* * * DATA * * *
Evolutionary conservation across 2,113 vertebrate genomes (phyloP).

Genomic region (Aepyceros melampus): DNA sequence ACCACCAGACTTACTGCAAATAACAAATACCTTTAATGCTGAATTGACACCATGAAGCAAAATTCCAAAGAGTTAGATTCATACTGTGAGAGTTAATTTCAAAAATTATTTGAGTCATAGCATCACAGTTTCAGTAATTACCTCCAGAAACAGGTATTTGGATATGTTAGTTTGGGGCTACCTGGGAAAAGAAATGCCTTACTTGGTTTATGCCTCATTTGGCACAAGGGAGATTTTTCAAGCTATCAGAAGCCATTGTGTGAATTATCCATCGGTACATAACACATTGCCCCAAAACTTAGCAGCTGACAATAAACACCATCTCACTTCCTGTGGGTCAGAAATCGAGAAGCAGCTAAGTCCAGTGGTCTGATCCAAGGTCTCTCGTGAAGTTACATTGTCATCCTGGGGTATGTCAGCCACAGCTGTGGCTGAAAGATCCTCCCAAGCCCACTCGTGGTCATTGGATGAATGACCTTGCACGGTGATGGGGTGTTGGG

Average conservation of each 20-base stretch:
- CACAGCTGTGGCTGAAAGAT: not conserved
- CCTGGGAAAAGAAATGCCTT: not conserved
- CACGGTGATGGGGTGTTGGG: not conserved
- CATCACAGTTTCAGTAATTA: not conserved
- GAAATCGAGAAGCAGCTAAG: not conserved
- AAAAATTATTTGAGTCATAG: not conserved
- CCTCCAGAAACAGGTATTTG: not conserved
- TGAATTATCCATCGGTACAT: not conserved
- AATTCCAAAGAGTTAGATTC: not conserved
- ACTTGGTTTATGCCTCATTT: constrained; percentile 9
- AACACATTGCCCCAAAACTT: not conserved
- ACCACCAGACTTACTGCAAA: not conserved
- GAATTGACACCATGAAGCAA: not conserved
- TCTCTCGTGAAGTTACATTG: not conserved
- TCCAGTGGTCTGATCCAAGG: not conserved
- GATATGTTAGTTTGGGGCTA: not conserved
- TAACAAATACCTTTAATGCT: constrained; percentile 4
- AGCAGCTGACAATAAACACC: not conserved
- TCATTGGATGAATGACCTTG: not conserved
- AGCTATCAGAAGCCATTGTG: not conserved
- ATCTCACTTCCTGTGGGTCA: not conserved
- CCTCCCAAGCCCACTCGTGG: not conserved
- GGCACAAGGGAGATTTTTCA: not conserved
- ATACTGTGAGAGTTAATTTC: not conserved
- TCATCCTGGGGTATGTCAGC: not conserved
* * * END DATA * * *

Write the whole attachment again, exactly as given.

Evolutionary conservation across 2,113 vertebrate genomes (phyloP).

Genomic region (Aepyceros melampus): DNA sequence ACCACCAGACTTACTGCAAATAACAAATACCTTTAATGCTGAATTGACACCATGAAGCAAAATTCCAAAGAGTTAGATTCATACTGTGAGAGTTAATTTCAAAAATTATTTGAGTCATAGCATCACAGTTTCAGTAATTACCTCCAGAAACAGGTATTTGGATATGTTAGTTTGGGGCTACCTGGGAAAAGAAATGCCTTACTTGGTTTATGCCTCATTTGGCACAAGGGAGATTTTTCAAGCTATCAGAAGCCATTGTGTGAATTATCCATCGGTACATAACACATTGCCCCAAAACTTAGCAGCTGACAATAAACACCATCTCACTTCCTGTGGGTCAGAAATCGAGAAGCAGCTAAGTCCAGTGGTCTGATCCAAGGTCTCTCGTGAAGTTACATTGTCATCCTGGGGTATGTCAGCCACAGCTGTGGCTGAAAGATCCTCCCAAGCCCACTCGTGGTCATTGGATGAATGACCTTGCACGGTGATGGGGTGTTGGG

Average conservation of each 20-base stretch:
- CACAGCTGTGGCTGAAAGAT: not conserved
- CCTGGGAAAAGAAATGCCTT: not conserved
- CACGGTGATGGGGTGTTGGG: not conserved
- CATCACAGTTTCAGTAATTA: not conserved
- GAAATCGAGAAGCAGCTAAG: not conserved
- AAAAATTATTTGAGTCATAG: not conserved
- CCTCCAGAAACAGGTATTTG: not conserved
- TGAATTATCCATCGGTACAT: not conserved
- AATTCCAAAGAGTTAGATTC: not conserved
- ACTTGGTTTATGCCTCATTT: constrained; percentile 9
- AACACATTGCCCCAAAACTT: not conserved
- ACCACCAGACTTACTGCAAA: not conserved
- GAATTGACACCATGAAGCAA: not conserved
- TCTCTCGTGAAGTTACATTG: not conserved
- TCCAGTGGTCTGATCCAAGG: not conserved
- GATATGTTAGTTTGGGGCTA: not conserved
- TAACAAATACCTTTAATGCT: constrained; percentile 4
- AGCAGCTGACAATAAACACC: not conserved
- TCATTGGATGAATGACCTTG: not conserved
- AGCTATCAGAAGCCATTGTG: not conserved
- ATCTCACTTCCTGTGGGTCA: not conserved
- CCTCCCAAGCCCACTCGTGG: not conserved
- GGCACAAGGGAGATTTTTCA: not conserved
- ATACTGTGAGAGTTAATTTC: not conserved
- TCATCCTGGGGTATGTCAGC: not conserved